There are apparently two reasons for this self-defeating behavior. First, investors are saying they would rather invest money in a note that is guaranteed to lose a minuscule amount than invest in countries (e.g. Portugal, Italy, Ireland, Greece, Spain) offering more robust positive yields but where the prospect of default is high. The second reason is the conjecture that some investors believe these German, Dutch, Swiss, and French notes are effectively “options” on the break-up of the Eurozone. That is, if the EU currency union collapses, these euro denominated notes may be paid back in re-issued deutschmarks, gilders or francs which are expected to be more valuable than the price paid for the euro notes.
A prolonged experience of negative interest rates is potentially devastating because in a negative interest rate environment many financial institutions, like pension funds and insurance companies, cannot earn enough “spread” to function properly.
Float and Spread
Within a financial context, the term “float” usually refers to cash held in custody for a customer by a financial institution that is also available for investment by the financial institution. Float is an important source of profitability for many types of financial companies. In retail banking, for example, the bank can invest the cash its customers have on deposit in their checking and savings accounts into higher yielding investments such as mortgages. The bank then earns the difference between the interest paid to customers and the interest paid to the bank from its mortgages (the mortgagors).
“Spread” is the difference between what a financial institution pays (for a bank, the interest it pays its’depositors) and what it can earn on its investments. Similarly, retail brokerage firms make money by investing the cash left in client trading accounts. “Negative spread” is created if a financial company – e.g. an insurance company – experiences a difference where the guaranteed interest rate paid to policy holders is higher than what the insurance company investments yield.
The Insurance Industry
Insurance companies are an interesting sub-set of institutions that employ float to augment profitability. Let’s begin by defining the term “combined ratio.” The combined ratio represents total insurance costs (losses incurred plus operating expenses), in comparison with revenue from premiums. The insurance industry, by calculating the combined ratio, is able to isolate the profits that the insurance company generates from its underwriting activities. A ratio of 100 would indicate break-even, below 100 would yield underwriting profits and above 100 would indicate an underwriting loss.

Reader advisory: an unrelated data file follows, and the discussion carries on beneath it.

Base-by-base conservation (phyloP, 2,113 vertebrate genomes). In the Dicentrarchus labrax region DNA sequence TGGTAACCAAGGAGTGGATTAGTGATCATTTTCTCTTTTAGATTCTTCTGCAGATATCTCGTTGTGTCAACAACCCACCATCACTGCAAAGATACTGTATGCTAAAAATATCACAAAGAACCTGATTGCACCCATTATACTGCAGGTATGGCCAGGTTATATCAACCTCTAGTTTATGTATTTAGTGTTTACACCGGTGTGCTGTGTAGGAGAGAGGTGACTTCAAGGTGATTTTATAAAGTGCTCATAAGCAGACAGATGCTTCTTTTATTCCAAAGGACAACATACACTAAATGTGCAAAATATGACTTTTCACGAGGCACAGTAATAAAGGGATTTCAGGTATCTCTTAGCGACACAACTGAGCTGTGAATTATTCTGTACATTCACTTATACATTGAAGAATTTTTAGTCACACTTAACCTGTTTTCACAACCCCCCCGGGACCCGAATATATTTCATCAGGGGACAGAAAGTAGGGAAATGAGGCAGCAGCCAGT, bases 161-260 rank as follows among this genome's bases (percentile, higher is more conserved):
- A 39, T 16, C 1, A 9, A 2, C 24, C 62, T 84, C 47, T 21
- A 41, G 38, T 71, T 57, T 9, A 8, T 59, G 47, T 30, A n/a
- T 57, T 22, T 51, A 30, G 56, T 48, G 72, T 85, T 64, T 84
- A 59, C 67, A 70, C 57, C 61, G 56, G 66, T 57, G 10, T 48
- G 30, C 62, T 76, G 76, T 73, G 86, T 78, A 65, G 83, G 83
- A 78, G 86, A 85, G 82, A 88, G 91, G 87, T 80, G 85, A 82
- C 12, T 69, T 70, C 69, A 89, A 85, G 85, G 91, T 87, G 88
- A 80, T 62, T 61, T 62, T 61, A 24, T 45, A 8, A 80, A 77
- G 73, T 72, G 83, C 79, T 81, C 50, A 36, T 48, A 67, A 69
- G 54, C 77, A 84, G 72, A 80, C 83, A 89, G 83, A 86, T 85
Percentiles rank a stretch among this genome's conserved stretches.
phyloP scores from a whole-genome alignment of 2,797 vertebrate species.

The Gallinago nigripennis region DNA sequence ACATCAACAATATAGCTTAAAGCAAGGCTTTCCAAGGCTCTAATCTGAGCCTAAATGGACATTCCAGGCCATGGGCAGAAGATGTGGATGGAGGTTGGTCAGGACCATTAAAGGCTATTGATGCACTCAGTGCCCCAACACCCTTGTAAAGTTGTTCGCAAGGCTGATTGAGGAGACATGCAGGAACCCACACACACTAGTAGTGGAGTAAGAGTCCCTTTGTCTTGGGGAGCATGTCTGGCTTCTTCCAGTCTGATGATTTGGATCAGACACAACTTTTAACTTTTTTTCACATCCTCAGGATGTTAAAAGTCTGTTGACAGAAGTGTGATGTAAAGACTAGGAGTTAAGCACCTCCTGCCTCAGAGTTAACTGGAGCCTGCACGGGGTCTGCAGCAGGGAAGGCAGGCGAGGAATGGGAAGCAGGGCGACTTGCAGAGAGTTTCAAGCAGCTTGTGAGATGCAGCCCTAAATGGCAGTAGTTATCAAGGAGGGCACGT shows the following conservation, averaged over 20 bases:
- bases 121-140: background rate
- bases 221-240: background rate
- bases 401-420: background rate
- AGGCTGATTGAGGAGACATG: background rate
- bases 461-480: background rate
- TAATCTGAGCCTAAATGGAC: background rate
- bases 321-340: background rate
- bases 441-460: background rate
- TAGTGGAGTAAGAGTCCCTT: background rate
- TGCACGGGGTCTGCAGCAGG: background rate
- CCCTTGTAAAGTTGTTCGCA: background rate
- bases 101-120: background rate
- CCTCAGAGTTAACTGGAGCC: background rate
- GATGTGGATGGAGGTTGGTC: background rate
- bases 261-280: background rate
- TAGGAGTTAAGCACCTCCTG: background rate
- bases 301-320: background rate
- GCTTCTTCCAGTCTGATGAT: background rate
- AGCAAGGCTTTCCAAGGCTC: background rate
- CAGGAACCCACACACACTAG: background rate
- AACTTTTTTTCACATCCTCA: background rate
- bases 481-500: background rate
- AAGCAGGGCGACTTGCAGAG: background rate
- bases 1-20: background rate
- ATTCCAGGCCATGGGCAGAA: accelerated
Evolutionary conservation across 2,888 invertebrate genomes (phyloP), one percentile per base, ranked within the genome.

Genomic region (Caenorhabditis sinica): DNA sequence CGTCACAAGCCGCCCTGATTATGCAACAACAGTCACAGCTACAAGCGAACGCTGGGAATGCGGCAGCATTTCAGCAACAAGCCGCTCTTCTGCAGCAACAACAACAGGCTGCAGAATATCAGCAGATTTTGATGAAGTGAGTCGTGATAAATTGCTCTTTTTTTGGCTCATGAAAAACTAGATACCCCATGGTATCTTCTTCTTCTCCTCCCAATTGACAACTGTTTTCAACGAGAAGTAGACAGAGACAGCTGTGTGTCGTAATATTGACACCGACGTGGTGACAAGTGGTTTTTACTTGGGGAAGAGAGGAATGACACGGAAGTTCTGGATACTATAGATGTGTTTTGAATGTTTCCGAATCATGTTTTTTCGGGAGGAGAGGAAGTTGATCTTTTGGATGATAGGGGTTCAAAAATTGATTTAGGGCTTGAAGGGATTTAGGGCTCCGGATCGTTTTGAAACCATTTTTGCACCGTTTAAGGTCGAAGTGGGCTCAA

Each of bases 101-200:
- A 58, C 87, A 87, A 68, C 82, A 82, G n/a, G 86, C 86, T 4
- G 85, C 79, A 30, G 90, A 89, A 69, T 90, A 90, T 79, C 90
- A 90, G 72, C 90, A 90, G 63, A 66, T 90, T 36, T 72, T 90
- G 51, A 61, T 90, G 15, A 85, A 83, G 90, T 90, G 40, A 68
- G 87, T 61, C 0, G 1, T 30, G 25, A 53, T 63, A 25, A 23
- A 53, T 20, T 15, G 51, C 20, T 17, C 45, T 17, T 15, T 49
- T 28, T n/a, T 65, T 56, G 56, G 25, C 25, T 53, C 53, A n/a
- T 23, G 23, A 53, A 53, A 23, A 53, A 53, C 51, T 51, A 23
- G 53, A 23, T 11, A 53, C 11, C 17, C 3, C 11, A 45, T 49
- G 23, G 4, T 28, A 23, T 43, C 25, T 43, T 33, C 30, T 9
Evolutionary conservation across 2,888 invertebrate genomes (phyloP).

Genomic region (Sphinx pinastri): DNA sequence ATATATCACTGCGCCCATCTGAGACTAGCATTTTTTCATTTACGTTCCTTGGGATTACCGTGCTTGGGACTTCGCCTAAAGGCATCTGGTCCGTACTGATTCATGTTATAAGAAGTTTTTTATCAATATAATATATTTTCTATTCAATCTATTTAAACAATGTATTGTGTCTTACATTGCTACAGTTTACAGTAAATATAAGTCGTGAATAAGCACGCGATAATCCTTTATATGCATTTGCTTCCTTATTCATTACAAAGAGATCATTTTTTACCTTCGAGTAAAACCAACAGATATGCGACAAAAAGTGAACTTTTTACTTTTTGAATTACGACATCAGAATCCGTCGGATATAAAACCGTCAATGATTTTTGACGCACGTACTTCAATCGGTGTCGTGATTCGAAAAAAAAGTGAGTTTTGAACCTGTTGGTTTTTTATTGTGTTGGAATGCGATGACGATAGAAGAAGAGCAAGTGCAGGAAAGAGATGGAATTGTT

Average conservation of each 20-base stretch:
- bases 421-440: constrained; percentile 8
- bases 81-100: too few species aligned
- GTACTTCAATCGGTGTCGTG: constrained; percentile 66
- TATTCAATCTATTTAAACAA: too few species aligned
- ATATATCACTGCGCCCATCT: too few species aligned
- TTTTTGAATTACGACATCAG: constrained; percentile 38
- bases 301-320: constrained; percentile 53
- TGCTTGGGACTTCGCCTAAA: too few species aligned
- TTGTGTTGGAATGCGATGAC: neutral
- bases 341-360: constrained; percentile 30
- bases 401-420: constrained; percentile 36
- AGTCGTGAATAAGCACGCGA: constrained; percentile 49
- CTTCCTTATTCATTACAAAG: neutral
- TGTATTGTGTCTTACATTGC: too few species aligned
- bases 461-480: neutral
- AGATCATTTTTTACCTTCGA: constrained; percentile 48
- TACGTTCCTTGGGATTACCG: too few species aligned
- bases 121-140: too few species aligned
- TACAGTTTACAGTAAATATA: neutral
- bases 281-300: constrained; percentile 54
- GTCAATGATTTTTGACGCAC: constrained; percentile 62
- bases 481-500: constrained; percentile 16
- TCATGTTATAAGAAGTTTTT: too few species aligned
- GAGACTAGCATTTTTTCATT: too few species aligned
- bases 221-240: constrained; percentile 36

The potential profits from underwriting are only one component of an insurance company’s total potential profitability. Life insurance companies, for example, are able to routinely make long term investments with collected insurance premiums because life insurance companies recognize that most claims will not require payment for many years. While these premium dollars do not actually belong to the institution (as explained above, they are held in custody for a client), in the interim they are available to the insurance company to invest.
Life insurance companies have the ability to generate profits in each of these ways:
- “Interest gains” are the difference between the guaranteed interest offered to customers and the actual interest earned from fixed income investments, mortgages, etc.
- “Investment gains” are gains exclusive of interest gains.
- “Float” represents a very low cost of capital available for investment; the insurance company may deploy their float at effectively zero cost.
- “Mortality gains” are the difference between the projected mortality rate and the actual mortality rate.
- “Expense savings” are the difference between the assumed expenses in operating the business and the actual expenses.